Fracking-Induced Earthquakes Weaker than Natural Quakes, Study Reveals


Fracking-Induced Earthquakes Weaker than Natural Quakes, Study RevealsMan-made earthquakes, which are caused by fracking and other energy drilling activities, are less shaky and tend to be 16 times weaker than natural ones with the same magnitude, according to a new US study.

Individuals feeling the ground when induced quakes, which aren’t natural, occur, reported experiencing less shaking compared to those feeling the ground in the event of natural earthquakes with the same magnitude, a research conducted by U.S. Geological Survey geophysicist Susan Hough showed.

However, distance is a key factor, with persons within 10 kilometers of the tectonic faults reporting that they didn’t notice any difference, regardless of whether the earthquake was a natural or an artificial one.

Hough researched artificial and natural earthquakes of the same size in the eastern and central United States from 2011 to 2013. She then compared the recorded magnitude to the responses given by individuals through the USGS electronic “Did You Feel It” poll. Hough found that while two types of tremors, one artificial and the other natural, may be of the same magnitude when monitored using seismographs, people reported significant differences in how they felt.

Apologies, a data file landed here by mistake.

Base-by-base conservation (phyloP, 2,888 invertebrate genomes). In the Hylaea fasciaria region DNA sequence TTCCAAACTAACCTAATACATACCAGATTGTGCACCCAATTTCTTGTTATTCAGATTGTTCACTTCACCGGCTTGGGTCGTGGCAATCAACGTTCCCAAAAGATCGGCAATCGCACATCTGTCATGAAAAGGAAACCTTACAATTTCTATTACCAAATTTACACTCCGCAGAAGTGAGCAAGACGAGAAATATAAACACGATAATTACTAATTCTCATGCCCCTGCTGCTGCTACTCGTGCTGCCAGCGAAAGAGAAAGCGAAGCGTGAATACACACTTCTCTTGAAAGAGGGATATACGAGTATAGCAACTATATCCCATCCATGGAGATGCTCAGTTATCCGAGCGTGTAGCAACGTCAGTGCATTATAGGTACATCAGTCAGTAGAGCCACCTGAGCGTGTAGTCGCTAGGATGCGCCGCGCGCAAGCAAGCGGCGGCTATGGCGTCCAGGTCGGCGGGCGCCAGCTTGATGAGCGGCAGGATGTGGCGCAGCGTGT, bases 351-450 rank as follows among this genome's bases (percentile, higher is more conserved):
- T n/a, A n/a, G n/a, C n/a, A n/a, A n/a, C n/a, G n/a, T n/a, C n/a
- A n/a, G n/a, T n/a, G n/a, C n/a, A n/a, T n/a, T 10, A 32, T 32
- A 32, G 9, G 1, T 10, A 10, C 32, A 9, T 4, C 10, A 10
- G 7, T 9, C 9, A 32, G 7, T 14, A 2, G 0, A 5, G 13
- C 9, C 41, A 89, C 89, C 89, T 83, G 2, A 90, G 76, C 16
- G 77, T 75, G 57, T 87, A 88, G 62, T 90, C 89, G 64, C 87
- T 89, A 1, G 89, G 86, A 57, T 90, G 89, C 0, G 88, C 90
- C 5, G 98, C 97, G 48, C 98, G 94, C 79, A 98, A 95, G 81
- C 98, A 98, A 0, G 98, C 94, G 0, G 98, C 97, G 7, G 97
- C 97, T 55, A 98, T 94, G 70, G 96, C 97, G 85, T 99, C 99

How artificial earthquakes felt was roughly the same as the natural earthquake with a 0.8 less magnitude, reported CBC News. This means a 3.8 induced earthquake reportedly felt the same as a 3.0 quake. USGS magnitude scale is complex, but a decline in 0.8 magnitude equals 16 times less energy released or strength.

However, the difference can be bigger, said Hough. She cited an Aug. 2011 5.8 induced earthquake in Trinidad, Colorado that felt similar to a 4.0 quake, which is 90 times less strong, according to responses given in the “Did You Feel It” polling system.

The study, which was published in the Bulletin of the Seismological Society of America on Monday, analyzed earthquakes in Texas, Oklahoma, Colorado, Ohio and Arkansas. To register for a free 2-week subscription to ForexMinute Premium Plan, visit

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